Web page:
Charen became a volunteer in December of 2017, and has since been eager to lend a hand in many different aspects of the Museum. She always wears a welcoming smile and is always excited to assist wherever needed. If you happen to see Charen during your next visit to The Bryan, please be sure to thank her for her hard work and invaluable dedication to the Museum and the Volunteer Program.
We asked Charen a few questions about her time at the Museum:
Can you tell us a little bit about yourself?
I am a native born Floridian but spent my formative years in Germany as a “military brat”. We were transferred to Texas in 1961 and I now consider myself a “Texan”. I retired in 2002 from Conoco after 25 years and started volunteering at Brazos Bend State Park in 2007 doing maintenance and interpretive work for 8 years as a Park Host. I also have several other local volunteer jobs in my home town of Alvin. Including church work, Meals on Wheels where I serve on the Board, and a low cost dental clinic.
What enticed you to become a volunteer at The Bryan Museum?
I like being around and talking to people and like interpretive work. I became fascinated with the museum on my first visit and saw an opportunity to learn more about Texas history while talking to people and eventually being able to impart what I learned to others, especially those not from our fabulous state.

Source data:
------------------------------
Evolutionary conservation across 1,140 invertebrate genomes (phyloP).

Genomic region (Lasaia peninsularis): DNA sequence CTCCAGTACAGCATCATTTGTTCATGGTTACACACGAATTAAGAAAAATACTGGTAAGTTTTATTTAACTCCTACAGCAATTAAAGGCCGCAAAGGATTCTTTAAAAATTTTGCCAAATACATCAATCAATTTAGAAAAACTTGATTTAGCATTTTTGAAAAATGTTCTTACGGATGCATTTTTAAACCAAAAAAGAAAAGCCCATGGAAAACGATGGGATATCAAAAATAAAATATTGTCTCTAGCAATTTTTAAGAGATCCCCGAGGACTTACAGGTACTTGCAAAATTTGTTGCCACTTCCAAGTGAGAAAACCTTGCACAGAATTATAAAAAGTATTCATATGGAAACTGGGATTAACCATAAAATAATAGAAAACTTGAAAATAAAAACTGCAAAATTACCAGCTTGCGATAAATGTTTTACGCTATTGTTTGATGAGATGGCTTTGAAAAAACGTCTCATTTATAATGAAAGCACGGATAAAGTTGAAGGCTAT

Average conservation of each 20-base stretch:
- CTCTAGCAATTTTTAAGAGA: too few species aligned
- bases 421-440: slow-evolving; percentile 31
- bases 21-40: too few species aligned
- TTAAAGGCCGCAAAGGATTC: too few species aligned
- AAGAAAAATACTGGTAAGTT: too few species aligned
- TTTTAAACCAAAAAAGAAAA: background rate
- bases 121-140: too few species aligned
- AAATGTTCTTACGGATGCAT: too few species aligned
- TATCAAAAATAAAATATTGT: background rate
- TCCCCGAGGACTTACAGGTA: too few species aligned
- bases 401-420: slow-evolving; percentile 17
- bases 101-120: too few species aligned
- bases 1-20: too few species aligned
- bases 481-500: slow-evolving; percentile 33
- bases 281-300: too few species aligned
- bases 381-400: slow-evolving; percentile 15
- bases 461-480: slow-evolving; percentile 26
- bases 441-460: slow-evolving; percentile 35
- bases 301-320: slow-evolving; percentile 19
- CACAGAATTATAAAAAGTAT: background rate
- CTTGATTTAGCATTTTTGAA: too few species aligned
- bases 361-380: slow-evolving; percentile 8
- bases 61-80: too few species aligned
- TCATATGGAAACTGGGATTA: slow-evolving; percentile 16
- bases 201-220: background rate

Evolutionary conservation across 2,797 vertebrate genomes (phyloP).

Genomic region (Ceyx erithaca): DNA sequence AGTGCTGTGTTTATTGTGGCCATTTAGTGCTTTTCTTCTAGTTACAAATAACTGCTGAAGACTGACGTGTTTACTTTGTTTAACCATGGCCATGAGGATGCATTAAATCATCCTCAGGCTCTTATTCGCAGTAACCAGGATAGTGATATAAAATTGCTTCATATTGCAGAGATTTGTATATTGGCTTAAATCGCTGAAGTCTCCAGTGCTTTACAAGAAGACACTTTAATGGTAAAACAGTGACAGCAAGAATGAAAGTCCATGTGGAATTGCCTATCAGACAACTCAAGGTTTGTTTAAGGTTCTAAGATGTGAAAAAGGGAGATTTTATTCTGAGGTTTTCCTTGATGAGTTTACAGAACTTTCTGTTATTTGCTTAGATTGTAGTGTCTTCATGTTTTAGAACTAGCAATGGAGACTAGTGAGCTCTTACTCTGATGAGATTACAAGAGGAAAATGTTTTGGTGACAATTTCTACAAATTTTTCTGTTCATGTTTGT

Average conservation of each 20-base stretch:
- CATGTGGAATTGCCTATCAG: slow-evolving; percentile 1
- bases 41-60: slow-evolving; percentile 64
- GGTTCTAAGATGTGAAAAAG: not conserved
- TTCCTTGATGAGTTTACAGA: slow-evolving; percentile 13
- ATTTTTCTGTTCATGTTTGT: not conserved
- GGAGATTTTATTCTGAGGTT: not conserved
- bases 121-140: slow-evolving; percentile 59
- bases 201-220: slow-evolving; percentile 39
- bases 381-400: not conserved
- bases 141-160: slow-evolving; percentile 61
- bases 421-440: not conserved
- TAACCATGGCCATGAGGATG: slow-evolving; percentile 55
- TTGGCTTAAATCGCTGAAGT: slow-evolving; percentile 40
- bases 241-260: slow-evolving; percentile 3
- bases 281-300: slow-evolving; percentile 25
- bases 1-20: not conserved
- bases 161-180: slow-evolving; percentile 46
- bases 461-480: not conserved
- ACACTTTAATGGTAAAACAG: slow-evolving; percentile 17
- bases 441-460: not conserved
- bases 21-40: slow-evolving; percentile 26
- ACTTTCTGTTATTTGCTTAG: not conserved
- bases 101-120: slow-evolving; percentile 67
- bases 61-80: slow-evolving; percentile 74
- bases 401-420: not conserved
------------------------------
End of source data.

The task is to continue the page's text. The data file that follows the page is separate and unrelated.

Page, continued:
What is your favorite part of being a Bryan Museum volunteer?
The visitors. I learn many things from them. The Galleries are just amazing to me. I see and learn something every time I go through them. History fascinates me and there is plenty of that here. I thought I was relatively well versed in Texas history but boy was I wrong!! So guess I would have to say the learning experience about my state and local area AND the visitors.
What is your favorite thing about the Museum?
As I said above, the visitors are one my favorite parts and I would have said the Statehood and Beyond Gallery was my favorite gallery when I first came here because the “cowboy way” has been a large part of my adult life, from working cattle on the Salt Grass to pulling gates in a rodeo arena; but the more I learn about the Texas Frontier Gallery the more fascinating it becomes to me. It amazes me that Mr Bryan could have amassed so many great documents as well as the rest of his collection. I’m learning things in there I NEVER knew before.